10 years ago — May 9, 2003
(As reported in the Bangor Daily News)
BREWER — A Brewer home will receive national attention on “If These Walls Could Talk,” airing on the Home and Garden Network. The red brick 1836 Greek Revival home of Paul Noddin and Scott Hamilton at 171 Wilson St. will be featured on the cable series about historic homes.
The house was built by housewright Lewis Howard, then sold to land developer James Warren. Upon his death, the Warren sons sold their shares to their sister Sabrina, who was married to Marcellus Veazie, son of the timber baron Samuel Veazie. They in turn sold to businessman Thomas Dooey, and house remained in the hands of the Dooey family until 1994, when Noddin and Hamilton bought it. They spent eight months restoring it.
BANGOR — General Electric Power Systems did not need to lay off as many people as planned a couple of months ago; its parent office in Atlanta secured a contract to build 14 steam turbines to help China meet its energy needs when it hosts the Olympics in 2008.
Plant manager David Cox said the Bangor facility will begin working on parts for those turbines next year, the contract having saved approximately 25 jobs that were going to be cut permanently.
25 years ago — May 9, 1988
ORONO — Bright sun washed over a crowd of 7,500 spectators while a stiff wind nipped at the caps and gowns of more than 1,400 graduates during the 171st commencement at Alumni Field at the University of Maine.
The graduates let out a collective shout of celebration as soon as the university concert and symphonic bands struck up “Pomp and Circumstance” for the opening march.
U.S. Sen. George J. Mitchell delivered the commencement address.
BREWER — A fire which apparently started in an adjoining field spread to woods between Route 1A and Interstate 395 south of the Green Point Road, burning an estimated 35 acres of grass and five acres of slash and scrub pine, Capt. Brian Houston of the Brewer Fire Department reported. It took approximately two hours, with the aid of firefighters from Holden and Eddington. to bring the fire under control.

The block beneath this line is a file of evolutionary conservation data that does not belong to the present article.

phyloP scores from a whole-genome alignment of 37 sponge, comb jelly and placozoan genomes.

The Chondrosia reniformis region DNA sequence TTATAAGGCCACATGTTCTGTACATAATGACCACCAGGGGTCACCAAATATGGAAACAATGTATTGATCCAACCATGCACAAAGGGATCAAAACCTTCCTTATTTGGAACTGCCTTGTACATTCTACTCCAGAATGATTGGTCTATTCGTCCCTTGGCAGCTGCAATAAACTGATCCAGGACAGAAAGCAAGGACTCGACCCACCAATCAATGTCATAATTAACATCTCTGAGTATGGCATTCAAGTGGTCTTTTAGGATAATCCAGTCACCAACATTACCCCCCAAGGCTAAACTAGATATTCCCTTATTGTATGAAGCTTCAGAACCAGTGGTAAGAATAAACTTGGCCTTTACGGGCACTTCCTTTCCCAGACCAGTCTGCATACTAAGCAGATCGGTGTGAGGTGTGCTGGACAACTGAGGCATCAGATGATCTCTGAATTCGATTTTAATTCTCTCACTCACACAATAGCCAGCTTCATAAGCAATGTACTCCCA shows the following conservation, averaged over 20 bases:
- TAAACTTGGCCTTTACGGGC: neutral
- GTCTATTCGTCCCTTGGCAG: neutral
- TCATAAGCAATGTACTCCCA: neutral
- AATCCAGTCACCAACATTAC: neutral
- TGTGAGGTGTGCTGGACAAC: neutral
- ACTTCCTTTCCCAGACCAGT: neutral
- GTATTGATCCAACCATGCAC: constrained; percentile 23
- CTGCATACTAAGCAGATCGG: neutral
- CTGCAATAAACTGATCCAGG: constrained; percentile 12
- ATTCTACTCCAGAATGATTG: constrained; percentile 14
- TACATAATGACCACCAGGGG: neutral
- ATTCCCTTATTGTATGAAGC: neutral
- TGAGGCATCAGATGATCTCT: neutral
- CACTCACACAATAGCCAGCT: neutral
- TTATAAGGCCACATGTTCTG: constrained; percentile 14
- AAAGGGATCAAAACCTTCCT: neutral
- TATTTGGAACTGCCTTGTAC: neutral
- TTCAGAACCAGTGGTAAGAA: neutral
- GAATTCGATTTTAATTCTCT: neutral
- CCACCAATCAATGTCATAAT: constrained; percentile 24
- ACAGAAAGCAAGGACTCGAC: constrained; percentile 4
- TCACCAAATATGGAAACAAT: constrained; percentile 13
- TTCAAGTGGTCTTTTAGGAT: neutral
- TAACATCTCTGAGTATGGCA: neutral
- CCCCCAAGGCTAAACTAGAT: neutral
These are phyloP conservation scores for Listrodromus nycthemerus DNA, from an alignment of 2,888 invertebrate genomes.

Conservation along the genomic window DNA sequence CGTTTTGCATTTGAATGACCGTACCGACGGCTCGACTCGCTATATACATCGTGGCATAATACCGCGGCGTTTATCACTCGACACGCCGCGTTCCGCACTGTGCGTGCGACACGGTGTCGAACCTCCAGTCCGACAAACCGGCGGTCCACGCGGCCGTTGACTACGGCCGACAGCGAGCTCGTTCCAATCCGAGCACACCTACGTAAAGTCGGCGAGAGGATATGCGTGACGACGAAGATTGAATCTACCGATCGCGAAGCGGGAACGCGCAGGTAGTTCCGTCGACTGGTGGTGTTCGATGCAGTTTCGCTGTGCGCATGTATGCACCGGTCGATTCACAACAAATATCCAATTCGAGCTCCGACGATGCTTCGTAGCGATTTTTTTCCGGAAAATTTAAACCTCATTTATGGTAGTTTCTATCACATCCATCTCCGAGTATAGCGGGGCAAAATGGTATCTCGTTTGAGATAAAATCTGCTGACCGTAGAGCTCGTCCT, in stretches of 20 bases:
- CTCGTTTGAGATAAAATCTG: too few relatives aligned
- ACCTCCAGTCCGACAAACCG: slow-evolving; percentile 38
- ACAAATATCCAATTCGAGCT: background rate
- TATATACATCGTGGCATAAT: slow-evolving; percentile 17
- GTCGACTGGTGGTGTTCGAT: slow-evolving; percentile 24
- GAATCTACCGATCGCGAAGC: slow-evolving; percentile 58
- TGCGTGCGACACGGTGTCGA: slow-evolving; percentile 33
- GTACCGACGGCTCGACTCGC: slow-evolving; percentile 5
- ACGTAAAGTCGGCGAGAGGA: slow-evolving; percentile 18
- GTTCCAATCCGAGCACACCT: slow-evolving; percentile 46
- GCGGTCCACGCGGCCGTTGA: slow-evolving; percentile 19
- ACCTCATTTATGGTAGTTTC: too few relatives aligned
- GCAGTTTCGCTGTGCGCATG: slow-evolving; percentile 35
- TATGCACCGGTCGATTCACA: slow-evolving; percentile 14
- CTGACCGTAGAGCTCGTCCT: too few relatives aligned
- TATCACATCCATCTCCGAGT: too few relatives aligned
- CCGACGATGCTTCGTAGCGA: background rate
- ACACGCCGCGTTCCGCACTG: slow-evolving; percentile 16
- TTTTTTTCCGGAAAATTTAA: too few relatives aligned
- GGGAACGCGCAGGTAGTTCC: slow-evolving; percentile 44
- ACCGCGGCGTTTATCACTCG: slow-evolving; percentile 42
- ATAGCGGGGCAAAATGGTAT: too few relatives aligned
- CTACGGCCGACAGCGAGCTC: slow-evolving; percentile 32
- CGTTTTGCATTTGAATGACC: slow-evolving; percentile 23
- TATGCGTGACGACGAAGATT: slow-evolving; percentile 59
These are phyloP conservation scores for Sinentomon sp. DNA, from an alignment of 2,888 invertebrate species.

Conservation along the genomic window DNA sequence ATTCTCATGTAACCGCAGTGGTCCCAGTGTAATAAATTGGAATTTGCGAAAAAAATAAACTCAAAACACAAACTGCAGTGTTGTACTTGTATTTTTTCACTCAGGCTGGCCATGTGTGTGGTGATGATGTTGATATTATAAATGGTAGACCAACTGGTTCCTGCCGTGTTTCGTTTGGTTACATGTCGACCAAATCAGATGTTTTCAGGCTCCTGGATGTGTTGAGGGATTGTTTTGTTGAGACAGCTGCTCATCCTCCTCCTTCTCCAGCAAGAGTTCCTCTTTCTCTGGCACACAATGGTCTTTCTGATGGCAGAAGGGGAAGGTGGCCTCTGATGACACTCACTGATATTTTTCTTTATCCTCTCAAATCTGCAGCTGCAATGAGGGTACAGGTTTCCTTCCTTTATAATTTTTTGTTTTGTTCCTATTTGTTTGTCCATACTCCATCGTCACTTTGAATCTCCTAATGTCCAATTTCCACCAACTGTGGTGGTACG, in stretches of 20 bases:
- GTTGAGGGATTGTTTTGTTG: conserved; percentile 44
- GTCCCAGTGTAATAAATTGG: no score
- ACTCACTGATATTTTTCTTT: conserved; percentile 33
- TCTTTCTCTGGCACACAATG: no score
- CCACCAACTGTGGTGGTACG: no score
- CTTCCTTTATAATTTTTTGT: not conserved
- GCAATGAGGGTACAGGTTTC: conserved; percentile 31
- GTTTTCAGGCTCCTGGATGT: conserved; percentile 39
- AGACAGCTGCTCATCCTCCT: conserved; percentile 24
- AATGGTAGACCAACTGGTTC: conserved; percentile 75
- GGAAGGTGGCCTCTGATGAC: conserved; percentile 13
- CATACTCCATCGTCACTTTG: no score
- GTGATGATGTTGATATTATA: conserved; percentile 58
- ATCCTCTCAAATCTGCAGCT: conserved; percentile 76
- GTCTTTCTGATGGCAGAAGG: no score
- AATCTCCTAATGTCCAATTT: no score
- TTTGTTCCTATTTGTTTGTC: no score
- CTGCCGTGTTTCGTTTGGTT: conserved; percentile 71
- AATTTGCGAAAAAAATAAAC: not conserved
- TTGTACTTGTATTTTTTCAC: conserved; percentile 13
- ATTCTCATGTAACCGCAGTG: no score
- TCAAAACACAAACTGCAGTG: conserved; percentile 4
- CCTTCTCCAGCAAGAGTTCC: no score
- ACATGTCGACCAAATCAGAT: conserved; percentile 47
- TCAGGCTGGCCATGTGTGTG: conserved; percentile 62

The Stable Inn Corp. pwms most of the scorched land, but the fire touched upon the properties of two other property owners, Houston said.
50 years ago — May 9, 1963
VEAZIE — One hundred and twenty-five years of service to the community of Veazie are being celebrated this week by the Veazie Congregational Church, formed in 1838, when Veazie was still known as North Bangor. The church was named the Congregational Church of North Bangor. The church was built by members raising money to selling rights to pews. When the town of Veazie was incorporated in 1856, the church’s name was changed to Congregational Church of Veazie.
The Ladies Aid kept the church in repair over the years and provided funds to finance church expenses.
Miss Addie Weed, church clerk since February 1949, is credited with typing church records into a cohesive history.
BANGOR — A romantic, laughter-bright tour of Paris, LOndon and Vienna awaits moviegoers in the new film treat “Come Fly With Me” which opened at the Bangor Opera House. Dolores Hart, Lois Nettleton and Pamela Tiffin portray international airline hostesses who find fun all over the globe. Karl Malden portrays a wealthy Texan, Hugh O’Brien a pilot and Karl Boehm a member of royalty.
100 years ago — May 9, 1913
BANGOR — “No, sir, the bicycle is not diminishing in popularity and to judge by the business we have done this spring, I should say it is increasing,” said Mr. Dakin of the Bangor Sporting Goods Co., one of the largest dealers in bicycles in eastern Maine. Previous to the present season, he said, the sales of bicycles largely had been confined to the lower-priced machines, but this spring buyers wanted the better class and more expensive bicycles.
ORRINGTON — H.H. Brooks of Orrington found some odd-looking hand and arm bones and three joints of a tail while digging clay for tile making. The bones were found 10 feet deep in the clay bank of the Penobscot River approximately six miles below Bangor, at the tile works of Mr. Brooks. The clay is part of an ancient sea deposit although it is now 40 miles from the sea. As far as is known, the bones belonged to one of the extinct saurian or lizard type of sea monsters measuring 20 feet or more in length.
COMPILED BY ARDEANA HAMLIN